You see, the act of Saul keeping some animals to sacrifice to God wasn’t necessarily wrong – but in this circumstance it was wrong because God specifically told Saul to destroy everything. By Saul not obeying God, he was showing that he thought his ways were better than God’s ways. This small act of rebellion revealed a deep character flaw within King Saul. If he couldn’t follow this simple command from God, then he wouldn’t be able to obey God in even bigger matters. Therefore, Saul was no longer fit to lead as King of Israel. And if you read further into 1 Samuel, you discover that once David steps on the scene, Saul’s true colors definitely come out. He tries to kill David multiple times, the one anointed to be King of Israel after Saul’s reign.
After reading this story, I know some of us may think, “Yeah, well I’m definitely not like Saul – I wouldn’t rebel against God or try to kill anybody…” But if you think about it, we disobey God all the time. Disobedience is rebellion. This could be as simple as not talking to someone the Holy Spirit prompted you to talk to, or not giving the amount of money He asked you to give to someone in need. Thankfully, because of Jesus’ sacrifice on the cross, God is gracious to forgive us when we do sin. He doesn’t reject us or forsake us. We don’t have to work our way to God – He’s already near. But for us to be closer to Him, all He asks is for us to obey Him and His Word.
May we never try to take anything into our own hands – thinking that we know better than God.
Whether that be how we manage our money, how we lead our families, how we do our jobs, or how we serve others. Instead of just acting on what you think is best, ask God, “Is this what you want me to do? How do you want me to lead? How do you want me to serve?”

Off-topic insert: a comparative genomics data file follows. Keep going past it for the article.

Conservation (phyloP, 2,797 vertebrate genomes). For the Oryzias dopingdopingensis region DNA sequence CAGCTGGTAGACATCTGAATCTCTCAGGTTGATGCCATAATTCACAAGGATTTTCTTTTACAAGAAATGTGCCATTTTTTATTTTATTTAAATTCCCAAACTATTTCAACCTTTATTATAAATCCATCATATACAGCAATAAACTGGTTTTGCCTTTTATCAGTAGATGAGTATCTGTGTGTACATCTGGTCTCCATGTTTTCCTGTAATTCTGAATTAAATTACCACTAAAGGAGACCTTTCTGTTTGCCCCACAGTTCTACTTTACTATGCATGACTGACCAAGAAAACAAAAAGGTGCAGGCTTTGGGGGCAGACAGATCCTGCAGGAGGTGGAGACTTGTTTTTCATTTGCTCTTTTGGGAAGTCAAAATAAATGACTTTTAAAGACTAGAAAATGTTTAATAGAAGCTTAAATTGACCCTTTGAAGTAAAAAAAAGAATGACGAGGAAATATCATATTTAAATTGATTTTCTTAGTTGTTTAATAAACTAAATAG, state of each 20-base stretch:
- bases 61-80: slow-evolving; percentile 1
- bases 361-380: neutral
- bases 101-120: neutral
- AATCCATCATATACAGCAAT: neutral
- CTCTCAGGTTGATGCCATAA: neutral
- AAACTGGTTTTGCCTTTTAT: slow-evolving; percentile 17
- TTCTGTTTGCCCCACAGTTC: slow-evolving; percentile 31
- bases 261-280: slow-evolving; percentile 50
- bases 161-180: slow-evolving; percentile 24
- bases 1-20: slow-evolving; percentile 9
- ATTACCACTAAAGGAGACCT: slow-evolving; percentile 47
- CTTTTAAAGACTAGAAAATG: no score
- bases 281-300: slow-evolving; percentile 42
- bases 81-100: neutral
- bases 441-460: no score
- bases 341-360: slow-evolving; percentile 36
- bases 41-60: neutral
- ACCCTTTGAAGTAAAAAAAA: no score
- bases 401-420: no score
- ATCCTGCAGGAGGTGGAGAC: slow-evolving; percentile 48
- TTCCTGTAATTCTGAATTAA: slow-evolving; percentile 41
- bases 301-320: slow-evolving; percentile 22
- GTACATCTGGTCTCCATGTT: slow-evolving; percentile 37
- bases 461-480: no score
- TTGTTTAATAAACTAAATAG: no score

“‘Why do you call me, ‘Lord, Lord,’ and do not do what I say? 47 As for everyone who comes to me and hears my words and puts them into practice, I will show you what they are like. 48 They are like a man building a house, who dug down deep and laid the foundation on rock. When a flood came, the torrent struck that house but could not shake it, because it was well built. 49 But the one who hears my words and does not put them into practice is like a man who built a house on the ground without a foundation. The moment the torrent struck that house, it collapsed and its destruction was complete.’” Luke 6:46-49 (NIV)
When God asks us to obey Him, He’s not doing it for a power trip. He asks us to obey Him because it is how He protects us, and it’s how we show our love for Him. He knows best. Not us. We may not always understand why He asks us to do the things He asks us to do, but that’s faith. That’s trusting our good Father – and that’s showing our love for Him. He wants us to build a strong foundation – built on the solid rock of Jesus Christ. And that comes not just by hearing the Word of God, but by doing what He says. So the next time we say something like, “I did this for you” to God, may we have clean hands and a pure heart. May it not be for our own benefit, but for the glory of God. It’s because that’s what He asked of us – not because we thought it was what’s best. Trust God, obey Him, and watch how His blessings and favor flow all the days of your life.
"'Those who accept my commandments and obey them are the ones who love me. And because they love me, my Father will love them. And I will love them and reveal myself to each of them.'” John 14:21 (NLT)